Speaker: Benjamin Eysenbach
Location: 122 Gates Hall and Zoom
Time: 2:40 p.m.-3:30 p.m.
Abstract: In reinforcement learning (RL), it is easier to solve a task if given a good representation. Deep RL promises to simultaneously solve an RL problem and a representation learning problem; it promises simpler methods with fewer objective functions and fewer hyperparameters. However, prior work often finds that these end-to-end approaches tend to be unstable, and instead addresses the representation learning problem with additional machinery (e.g., auxiliary losses, data augmentation). How can we design RL algorithms that directly acquire good representations?
In this talk, I’ll share how we approached this problem in an unusual way: rather than using RL to solve a representation learning problem, we showed how (contrastive) representation learning can be used to solve some RL problems. The key idea will be to treat the value function as a classifier, which distinguishes between good and bad outcomes, similar to how contrastive learning distinguishes between positive and negative examples. By carefully choosing the inputs to a (contrastive) representation learning algorithm, we learn representations that (provably) encode a value function. We use this idea to design a new RL algorithm that is much simpler than prior work while achieving equal or better performance on simulated benchmarks. On the theoretical side, this work uncovers connections between contrastive learning, hindsight relabeling, successor features and reward learning.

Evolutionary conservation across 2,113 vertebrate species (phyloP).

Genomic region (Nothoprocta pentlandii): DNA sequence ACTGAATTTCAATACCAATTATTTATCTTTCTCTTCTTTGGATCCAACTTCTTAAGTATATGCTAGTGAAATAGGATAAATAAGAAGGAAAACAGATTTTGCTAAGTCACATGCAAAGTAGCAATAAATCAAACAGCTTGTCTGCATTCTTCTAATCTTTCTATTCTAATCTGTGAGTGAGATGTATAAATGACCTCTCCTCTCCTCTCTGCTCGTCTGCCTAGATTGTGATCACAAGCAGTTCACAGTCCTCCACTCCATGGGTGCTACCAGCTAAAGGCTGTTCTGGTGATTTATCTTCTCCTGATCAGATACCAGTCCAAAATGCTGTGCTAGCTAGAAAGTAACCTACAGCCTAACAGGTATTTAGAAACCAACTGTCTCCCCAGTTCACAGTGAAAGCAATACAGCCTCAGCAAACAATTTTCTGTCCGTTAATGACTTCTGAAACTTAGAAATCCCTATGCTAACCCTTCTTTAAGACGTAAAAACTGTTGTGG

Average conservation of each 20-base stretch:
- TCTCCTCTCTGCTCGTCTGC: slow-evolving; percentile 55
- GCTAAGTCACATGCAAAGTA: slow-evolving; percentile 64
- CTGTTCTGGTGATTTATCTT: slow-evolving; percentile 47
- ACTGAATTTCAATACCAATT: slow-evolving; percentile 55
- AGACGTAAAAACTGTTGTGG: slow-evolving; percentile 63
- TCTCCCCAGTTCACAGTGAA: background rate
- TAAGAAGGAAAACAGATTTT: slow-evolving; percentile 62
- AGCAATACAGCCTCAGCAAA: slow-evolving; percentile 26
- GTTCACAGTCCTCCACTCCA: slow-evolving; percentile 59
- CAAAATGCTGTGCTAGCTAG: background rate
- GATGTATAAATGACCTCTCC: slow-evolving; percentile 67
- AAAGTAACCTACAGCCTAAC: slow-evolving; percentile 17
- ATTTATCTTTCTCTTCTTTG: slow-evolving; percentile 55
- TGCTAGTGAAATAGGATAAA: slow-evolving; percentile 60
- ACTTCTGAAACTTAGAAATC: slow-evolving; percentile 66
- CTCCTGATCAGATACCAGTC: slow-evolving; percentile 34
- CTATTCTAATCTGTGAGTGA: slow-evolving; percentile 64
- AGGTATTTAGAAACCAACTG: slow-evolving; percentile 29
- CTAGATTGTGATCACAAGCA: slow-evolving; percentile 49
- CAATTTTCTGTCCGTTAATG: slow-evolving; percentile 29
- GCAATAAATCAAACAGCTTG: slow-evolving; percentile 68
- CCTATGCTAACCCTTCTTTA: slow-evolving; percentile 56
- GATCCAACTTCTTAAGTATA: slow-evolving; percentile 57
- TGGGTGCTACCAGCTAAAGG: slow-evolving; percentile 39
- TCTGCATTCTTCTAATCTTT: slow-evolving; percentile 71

Bio: Benjamin Eysenbach a 5th year PhD student at Carnegie Mellon University, advised by Ruslan Salakhutdinov and Sergey Levine. His research focuses on algorithms for decision-making (reinforcement learning). Much of the research is about revealing connections between seemingly-disparate algorithms and ideas, leading to new algorithms that are typically simpler, carry stronger theoretical guarantees, and work better in practice. Ben is the recipient of the NSF and Hertz graduate fellowships. Prior to the PhD, he was a resident at Google Research and received his B.S. in math from MIT.